Image Source: Clearly Ambiguous’s Flickr
“My art is an attempt to reach beyond the surface appearance. I want to see growth in wood, time in stone, nature in a city, and I do not mean its parks but a deeper understanding that a city is nature too-the ground upon which it is built, the stone with which it is made.”
British environmentalist Andy Goldsworthy has recently become one of my favorite artists and someone who I believe to be one of the most original and magnificent artists to have lived during the past century.
He has spent the last four decades constructing art that elevates the environment birthing it.
His signature style is has been dubbed by some as “land art,” but Andy Goldsworthy is more than just some landscape sculptor with an enthusiasm for nature. His ability to perform underneath nature’s elements, time restraints, and unpredictable fluctuations allow him to surpass the limitations of the everyday artist working from the comfort of couch cushions.
In short, Andy Goldsworthy does what others simply cannot.
It’s arguable that most people do not even possess his uncanny ability to think is such unfamiliar creative directions.
More importantly, his artistic detachment sets a bar that few can reach (or let go of).
To better understand Andy as an artist, start by reading his philosophy of art.
Image Source: Iuri Kothe’s Flickr
The Integral Philosophy of Andy Goldsworthy: In His Own Words
“For me looking, touching, material, place and form are all inseparable from the resulting work. It is difficult to say where one stops and another begins. Place is found by walking, direction determined by weather and season. I take the opportunity each day offers: if it is snowing, I work in snow, at leaf-fall it will be leaves; a blown over tree becomes a source of twigs and branches.
Movement, change, light growth and decay are the lifeblood of nature, the energies that I try to tap through my work. I need the shock of touch, the resistance of place, materials and weather, the earth as my source. I want to get under the surface. When I work with a leaf, rock, stick, it is not just that material itself, it is an opening into the processes of life within and around it. When I leave it, these processes continue.
The energy and space around a material are as important as the energy and the space within. The weather—rain, sun, snow, hail, calm—is that external space made visible. When I touch a rock, I am touching and working the space around it. It is not independent of its surroundings and the way it sits tells how it came to be there. In an effort to understand why that rock is there and where it is going, I must work with it in the area in which I found it.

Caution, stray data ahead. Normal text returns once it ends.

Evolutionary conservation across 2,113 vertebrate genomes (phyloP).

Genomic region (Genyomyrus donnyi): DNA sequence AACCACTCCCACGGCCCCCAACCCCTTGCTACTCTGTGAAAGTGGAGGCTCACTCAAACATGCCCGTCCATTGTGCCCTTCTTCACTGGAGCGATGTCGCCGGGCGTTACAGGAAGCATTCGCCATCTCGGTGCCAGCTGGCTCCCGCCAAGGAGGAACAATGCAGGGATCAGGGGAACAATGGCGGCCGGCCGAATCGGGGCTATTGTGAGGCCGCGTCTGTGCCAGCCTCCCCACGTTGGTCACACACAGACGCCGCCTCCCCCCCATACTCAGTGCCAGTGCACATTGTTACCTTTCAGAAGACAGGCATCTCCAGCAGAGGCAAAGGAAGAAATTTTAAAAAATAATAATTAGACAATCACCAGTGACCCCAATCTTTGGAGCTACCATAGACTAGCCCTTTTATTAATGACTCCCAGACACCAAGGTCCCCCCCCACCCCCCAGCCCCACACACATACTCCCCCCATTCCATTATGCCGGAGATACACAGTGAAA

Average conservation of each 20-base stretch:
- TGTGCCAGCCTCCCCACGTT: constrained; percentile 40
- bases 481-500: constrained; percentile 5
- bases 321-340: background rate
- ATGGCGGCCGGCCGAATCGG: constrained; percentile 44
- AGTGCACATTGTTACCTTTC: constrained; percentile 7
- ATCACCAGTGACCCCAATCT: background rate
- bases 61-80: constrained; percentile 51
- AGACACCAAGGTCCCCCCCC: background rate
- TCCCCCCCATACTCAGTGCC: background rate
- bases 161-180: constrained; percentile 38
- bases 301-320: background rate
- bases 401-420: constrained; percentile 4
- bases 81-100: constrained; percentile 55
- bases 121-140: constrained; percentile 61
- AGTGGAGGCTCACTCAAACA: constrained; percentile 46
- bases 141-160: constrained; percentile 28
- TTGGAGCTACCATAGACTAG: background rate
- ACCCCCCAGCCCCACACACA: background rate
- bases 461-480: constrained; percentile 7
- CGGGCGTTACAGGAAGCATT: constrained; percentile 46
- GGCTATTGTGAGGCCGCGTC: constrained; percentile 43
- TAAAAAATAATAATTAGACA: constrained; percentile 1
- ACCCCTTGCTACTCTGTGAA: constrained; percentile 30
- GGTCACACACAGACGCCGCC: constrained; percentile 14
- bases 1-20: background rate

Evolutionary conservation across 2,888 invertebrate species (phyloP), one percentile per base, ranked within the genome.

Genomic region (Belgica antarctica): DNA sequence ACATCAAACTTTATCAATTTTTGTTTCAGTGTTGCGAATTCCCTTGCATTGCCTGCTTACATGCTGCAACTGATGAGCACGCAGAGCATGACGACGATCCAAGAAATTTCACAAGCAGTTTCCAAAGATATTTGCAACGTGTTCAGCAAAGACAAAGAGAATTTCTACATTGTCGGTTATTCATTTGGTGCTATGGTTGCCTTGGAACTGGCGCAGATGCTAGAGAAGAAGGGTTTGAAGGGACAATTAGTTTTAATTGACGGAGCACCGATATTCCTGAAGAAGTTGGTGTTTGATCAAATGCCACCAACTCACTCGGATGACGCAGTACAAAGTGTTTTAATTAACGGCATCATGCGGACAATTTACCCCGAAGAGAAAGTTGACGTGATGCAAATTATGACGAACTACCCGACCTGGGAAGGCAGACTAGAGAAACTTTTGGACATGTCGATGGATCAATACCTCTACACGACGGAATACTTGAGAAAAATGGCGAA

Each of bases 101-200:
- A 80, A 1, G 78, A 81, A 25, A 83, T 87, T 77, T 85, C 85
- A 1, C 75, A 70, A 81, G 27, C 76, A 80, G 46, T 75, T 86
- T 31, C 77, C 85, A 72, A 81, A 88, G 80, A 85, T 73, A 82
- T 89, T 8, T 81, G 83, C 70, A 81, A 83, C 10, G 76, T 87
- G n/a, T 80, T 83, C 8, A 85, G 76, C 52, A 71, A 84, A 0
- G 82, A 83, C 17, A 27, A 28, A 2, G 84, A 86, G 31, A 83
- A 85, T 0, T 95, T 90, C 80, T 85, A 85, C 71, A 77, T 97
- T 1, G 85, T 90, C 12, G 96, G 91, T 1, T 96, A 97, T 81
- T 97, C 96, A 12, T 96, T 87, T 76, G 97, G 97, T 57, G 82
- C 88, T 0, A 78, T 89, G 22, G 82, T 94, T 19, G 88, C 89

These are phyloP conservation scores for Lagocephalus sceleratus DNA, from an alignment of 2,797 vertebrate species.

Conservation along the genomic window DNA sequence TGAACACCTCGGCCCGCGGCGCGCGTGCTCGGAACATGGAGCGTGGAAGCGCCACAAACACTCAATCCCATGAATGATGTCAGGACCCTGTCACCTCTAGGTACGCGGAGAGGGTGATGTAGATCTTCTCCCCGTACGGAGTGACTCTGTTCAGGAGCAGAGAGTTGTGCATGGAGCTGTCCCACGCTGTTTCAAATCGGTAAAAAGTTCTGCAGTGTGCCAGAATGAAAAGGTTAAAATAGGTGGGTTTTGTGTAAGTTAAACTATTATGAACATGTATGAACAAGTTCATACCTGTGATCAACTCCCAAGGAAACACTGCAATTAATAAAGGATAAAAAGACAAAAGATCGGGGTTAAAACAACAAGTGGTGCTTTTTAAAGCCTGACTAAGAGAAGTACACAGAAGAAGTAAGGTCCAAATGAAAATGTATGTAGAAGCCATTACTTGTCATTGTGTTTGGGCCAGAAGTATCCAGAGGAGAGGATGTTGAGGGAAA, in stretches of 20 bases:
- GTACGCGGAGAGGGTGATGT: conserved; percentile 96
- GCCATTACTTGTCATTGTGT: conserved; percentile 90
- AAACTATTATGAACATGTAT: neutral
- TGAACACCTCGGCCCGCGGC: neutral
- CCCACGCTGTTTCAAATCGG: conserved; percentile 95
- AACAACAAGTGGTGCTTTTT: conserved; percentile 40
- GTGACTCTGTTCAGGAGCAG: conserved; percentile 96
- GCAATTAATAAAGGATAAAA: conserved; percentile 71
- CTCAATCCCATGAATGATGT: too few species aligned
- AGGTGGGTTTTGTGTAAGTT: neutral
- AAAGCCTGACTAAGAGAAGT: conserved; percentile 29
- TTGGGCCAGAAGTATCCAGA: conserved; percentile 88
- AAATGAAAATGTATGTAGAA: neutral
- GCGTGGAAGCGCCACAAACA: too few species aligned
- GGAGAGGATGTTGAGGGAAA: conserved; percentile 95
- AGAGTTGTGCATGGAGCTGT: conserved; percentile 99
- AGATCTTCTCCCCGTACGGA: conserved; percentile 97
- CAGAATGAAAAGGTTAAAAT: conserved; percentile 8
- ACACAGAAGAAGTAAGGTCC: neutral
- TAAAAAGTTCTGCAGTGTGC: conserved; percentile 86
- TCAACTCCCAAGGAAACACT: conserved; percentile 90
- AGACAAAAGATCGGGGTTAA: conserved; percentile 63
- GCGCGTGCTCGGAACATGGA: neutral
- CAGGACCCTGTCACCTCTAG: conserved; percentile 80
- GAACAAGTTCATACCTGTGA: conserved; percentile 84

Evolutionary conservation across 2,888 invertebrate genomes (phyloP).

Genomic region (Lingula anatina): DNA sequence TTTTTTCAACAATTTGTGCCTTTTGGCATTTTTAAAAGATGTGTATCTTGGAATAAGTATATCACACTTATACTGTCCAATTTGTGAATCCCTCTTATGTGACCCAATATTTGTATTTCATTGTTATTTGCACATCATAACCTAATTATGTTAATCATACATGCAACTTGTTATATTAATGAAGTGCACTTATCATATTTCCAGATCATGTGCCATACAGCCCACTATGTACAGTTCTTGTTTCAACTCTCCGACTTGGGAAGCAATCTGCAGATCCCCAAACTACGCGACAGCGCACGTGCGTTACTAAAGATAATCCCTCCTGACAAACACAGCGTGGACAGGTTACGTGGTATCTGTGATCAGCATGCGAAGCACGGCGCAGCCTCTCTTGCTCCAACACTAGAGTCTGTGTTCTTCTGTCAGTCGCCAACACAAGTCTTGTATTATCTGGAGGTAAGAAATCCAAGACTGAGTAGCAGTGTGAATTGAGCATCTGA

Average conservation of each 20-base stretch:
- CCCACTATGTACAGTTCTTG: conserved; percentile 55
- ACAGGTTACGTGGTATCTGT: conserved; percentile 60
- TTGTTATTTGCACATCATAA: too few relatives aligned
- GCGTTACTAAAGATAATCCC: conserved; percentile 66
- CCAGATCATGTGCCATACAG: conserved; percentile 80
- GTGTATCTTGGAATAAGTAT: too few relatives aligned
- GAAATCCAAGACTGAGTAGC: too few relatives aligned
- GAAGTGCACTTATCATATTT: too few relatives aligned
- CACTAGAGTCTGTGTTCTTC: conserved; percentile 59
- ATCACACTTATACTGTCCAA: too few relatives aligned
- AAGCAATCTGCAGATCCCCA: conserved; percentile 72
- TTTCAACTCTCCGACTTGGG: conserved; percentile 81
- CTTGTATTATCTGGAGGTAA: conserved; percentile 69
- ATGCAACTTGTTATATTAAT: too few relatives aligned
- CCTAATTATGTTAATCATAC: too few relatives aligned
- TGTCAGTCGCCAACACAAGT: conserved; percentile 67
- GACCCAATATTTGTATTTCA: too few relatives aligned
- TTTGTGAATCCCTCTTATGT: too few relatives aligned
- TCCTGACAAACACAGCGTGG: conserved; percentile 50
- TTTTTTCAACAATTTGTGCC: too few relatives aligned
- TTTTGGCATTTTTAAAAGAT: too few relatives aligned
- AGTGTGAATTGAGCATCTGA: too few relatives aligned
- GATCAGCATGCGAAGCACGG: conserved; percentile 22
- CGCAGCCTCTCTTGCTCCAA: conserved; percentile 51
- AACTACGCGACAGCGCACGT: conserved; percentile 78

I have become aware of raw nature is in a state of change and how that change is the key to understanding. I want my art to be sensitive and alert to changes in material, season and weather. Often I can only follow a train of thought while a particular weather condition persists. When a change comes, the idea must alter or it will, and often does, fail. I am sometimes left stranded by a change in the weather with half-understood feelings that have to travel with me until conditions are right for them to appear. All forms are to be found in nature, and there are many qualities within any material. By exploring them I hope to understand the whole. My work needs to include the loose and disordered within the nature of material as well as the tight and regular.
At its most successful, my ‘touch’ looks into the heart of nature; most days I don’t even get close. These things are all part of the transient process that I cannot understand unless my touch is also transient—only in this way can the cycle remain unbroken and the process complete. I cannot explain the importance to me of being part of the place, its seasons and changes. Fourteen years ago I made a line of stones in Morecambe Bay. It is still there, buried under the sand, unseen. All my work still exists in some form.